Tag: Practice

Practical Leadership

The word practical is based in and comes from the word practice. Practice not only indicates an activity that is to be accomplished, it also involves a discipline of continuing to work on the activity to improve the quality of the product or result.

Consider how this idea changes the involvement of those who follow when there is a practical approach to the programs implemented to reach goals.

Leaders are needed who think, act, and lead practically.

Discipline must follow.

Followers are needed who know how to practically apply this leadership.

Several spiritual disciplines (prayer, study, fasting, etc.) promote a practical approach for developing godly leaders.

Practice Makes Perfect

Regardless of the application, the idea is to do something over and over again, until perfect.

Olympic athletes are trained from a young age. Drills, routines, and exercises are perfected through hours of practice every day. Their life is dedicated to one purpose: perform perfectly without yielding to pressure.

Doing, action, application, and preparation are all terms associated with practice. This is no longer about theory, but method. Details are worked out for implementation.

Developing the ability to lead is a work in progress.

We need to be focused, dedicated, diligent, and steadfast to the one purpose we are called to do, and lead others in that cause.

Communication

Communication faces numerous challenges. Simply because we speak the same language does not necessitate that communication has occurred.

Amazingly enough, the advances in technology have not improved our ability to communicate. Worse still, is the fact that most people believe themselves to be good communicators, when in actuality, they are not.

Leadership requires the ability to both effectively communicate and communicate effectively. The nature of effective communication involves the means we use. Communicating effectively involves understanding.

Both take time and practice.

While it might appear to be easy, one of the most difficult tasks we face in leadership is communication.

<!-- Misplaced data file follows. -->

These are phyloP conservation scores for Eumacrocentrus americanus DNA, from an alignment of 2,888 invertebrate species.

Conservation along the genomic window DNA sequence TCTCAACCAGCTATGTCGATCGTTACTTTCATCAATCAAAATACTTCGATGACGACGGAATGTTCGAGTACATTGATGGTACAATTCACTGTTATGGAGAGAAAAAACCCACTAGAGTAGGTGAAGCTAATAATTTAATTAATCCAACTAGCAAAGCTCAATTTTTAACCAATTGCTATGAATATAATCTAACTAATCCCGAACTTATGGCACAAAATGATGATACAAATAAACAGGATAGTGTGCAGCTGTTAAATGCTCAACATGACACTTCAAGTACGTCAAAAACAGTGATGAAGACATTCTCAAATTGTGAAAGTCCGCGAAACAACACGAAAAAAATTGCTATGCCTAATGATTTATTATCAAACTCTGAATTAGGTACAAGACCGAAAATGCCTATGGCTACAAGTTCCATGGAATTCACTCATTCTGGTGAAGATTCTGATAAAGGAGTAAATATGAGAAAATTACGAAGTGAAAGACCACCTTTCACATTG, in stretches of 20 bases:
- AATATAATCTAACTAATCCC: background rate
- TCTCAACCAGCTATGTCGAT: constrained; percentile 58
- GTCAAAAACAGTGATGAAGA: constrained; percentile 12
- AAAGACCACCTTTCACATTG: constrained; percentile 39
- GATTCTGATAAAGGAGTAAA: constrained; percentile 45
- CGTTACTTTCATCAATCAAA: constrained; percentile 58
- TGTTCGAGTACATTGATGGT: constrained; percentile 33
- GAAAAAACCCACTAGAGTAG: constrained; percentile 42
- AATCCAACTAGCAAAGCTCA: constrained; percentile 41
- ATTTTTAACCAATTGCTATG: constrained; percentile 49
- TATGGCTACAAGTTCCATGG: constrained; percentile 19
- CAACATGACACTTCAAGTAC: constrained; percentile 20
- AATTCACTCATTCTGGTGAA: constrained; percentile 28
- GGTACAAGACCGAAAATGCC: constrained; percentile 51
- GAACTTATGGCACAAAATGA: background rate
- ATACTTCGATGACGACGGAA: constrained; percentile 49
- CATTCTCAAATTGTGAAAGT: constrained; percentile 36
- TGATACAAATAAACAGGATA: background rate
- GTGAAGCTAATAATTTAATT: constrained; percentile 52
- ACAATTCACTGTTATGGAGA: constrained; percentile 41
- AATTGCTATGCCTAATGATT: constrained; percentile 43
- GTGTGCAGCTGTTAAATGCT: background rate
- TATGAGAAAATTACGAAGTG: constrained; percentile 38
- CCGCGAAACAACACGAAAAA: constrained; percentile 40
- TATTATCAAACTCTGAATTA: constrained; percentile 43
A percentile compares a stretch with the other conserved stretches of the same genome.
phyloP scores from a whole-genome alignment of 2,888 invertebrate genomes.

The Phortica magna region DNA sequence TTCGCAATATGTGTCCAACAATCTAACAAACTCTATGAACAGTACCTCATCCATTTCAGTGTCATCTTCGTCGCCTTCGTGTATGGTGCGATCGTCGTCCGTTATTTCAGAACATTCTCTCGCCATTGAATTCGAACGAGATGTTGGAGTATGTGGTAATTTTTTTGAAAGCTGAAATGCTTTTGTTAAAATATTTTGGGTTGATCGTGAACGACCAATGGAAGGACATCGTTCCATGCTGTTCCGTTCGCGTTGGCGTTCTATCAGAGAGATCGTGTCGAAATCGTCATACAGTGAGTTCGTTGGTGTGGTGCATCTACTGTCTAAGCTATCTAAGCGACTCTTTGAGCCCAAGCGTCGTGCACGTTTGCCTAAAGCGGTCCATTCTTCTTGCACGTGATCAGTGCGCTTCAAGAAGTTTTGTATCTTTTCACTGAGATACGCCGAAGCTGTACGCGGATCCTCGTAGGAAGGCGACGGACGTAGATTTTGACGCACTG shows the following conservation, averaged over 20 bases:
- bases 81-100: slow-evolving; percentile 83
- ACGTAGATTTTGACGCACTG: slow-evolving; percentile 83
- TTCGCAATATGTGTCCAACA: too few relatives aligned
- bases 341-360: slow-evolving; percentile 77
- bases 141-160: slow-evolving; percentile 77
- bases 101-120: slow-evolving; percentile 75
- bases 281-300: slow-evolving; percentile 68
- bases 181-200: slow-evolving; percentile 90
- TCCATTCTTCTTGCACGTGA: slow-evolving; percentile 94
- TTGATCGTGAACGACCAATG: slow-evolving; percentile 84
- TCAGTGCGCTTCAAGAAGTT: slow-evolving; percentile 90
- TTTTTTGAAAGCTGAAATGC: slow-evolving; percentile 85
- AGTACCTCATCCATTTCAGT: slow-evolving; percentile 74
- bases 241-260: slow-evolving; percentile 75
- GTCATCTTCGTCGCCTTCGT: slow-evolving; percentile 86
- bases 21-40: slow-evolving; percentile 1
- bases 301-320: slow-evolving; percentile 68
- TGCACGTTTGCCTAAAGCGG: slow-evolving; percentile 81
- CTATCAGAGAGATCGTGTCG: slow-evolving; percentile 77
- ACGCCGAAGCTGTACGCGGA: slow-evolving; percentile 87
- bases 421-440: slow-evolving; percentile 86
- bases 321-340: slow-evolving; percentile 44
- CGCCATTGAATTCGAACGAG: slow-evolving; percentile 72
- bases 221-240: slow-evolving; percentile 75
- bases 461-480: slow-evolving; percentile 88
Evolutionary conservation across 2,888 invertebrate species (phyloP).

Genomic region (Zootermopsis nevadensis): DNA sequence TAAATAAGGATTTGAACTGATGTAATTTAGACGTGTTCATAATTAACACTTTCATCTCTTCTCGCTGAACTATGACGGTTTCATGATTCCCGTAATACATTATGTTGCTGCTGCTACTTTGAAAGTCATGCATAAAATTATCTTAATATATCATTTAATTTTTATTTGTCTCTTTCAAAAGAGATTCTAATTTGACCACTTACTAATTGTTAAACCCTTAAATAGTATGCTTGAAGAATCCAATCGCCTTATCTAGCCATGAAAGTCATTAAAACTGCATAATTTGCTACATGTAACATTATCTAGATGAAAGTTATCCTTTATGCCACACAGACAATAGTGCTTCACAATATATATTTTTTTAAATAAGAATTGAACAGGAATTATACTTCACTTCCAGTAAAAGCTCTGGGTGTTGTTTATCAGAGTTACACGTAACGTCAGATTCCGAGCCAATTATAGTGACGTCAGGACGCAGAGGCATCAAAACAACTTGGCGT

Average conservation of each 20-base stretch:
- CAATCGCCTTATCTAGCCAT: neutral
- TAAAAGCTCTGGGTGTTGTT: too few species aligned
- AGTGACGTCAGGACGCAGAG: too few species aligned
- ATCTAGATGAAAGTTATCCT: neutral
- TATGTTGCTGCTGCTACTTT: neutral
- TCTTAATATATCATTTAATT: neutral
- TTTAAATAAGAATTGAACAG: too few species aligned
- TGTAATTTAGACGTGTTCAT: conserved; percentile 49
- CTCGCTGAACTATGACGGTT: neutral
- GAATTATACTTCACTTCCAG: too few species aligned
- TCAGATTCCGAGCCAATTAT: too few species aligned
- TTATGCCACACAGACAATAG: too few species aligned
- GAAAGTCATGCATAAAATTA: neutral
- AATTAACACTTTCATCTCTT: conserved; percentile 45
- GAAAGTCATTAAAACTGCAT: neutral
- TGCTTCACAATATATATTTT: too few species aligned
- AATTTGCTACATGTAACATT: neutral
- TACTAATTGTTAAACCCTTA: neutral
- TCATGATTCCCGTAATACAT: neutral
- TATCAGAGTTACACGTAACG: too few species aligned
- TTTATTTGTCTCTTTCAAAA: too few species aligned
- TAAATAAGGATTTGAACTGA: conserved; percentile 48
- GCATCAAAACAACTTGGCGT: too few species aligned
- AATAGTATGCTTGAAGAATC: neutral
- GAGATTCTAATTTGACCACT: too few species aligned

The Craft of Leadership

Is leadership really a craft? How do leaders hone the craft of leadership? What skills are needed for this craft?

The answers to these questions are varied and complex, depending on the source. There are, however, a few ideas that benefit this approach in leadership.

We all possess certain skills, and developing those skills improves the craft.

Leaders spend years developing and providing a great example to emulate.

Practicing our skills is crucial to understanding the craft and improving our skill set in leadership.

Nothing comes quickly or easily, but with time and effort, our leadership craft matures into something beautiful.

Surveying Our Leadership…

I am not a fan of surveys. Every time I purchase a product, visit an establishment, call customer service, etc. I get a survey in my email. Ugh!
However, there are a few questions, we need to consider.

What would a survey say is the priority of our life? Quality of our work ethic? Consistency of what we believe and practice? The “type” of people we seek to influence?

The list of questions goes on. We need to understand the value of surveying each area of our life and measuring how we live by the example provided in Jesus.

Perfecting our Leadership…

“Practice makes perfect” is a common expression. The idea expresses the need to do something over and over until the art is just right.

A modification of this thought says, “Perfect practice makes perfect.”

Olympic athletes practice drills, routines, or exercises for hours each day until their skill is perfected. They are dedicated to one purpose, performing for those few minutes without giving way to pressure.

Certain leadership qualities may be inherent, but one thing we know, the ability to lead must be worked on continually.

There must be focus, dedication, diligence, and a steadfast spirit to the one purpose God has called us for, to lead.

Practical Leadership…

When something is practical, action is required. If something is practical, it is suitable for a particular purpose. Practice, which comes from practical, indicates a discipline to improve the quality of the activity.

Application within leadership is an area that deserves attention.

Consider how leadership changes the involvement of those who follow when there is a practical approach to programs.

Leaders are needed who think, act, and lead practically.

Followers are needed who know how to make practical application.

Several spiritual disciplines (prayer, study, fasting, etc.) point to the character of leadership and promote a practical approach for developing others to leader.

Active Leadership…

“Leaders aren’t built from reading a book––they are built from the challenge of putting content into action.” Mac Lake

We’ve all learned a great deal from reading books that discuss every aspect of leadership and leadership development. Mac’s book involves the evidence of such.

The point he makes here is that the true building of a leader occurs when the information learned from a book is actually put into practice. 

One of the greatest challenges leaders face is knowing how to convert knowledge into action, but when they do, leadership abounds.

Surviving Leadership…

Few areas are more significant than the need for and priority of survival.

Leadership survival is a matter of extreme urgency for the church today.

Leaders struggle to survive challenges in matters of faith and practice.

Leaders must survive false accusations to their character by dissenters.

Leaders must develop survival skills against forces that would divide Christians.

The idea is often expressed, “Its lonely at the top.” While spiritual leadership is not about being at the top, leaders in the Lord’s church still face a measure of loneliness.

Perhaps this is why so few are willing to accept the role and responsibility.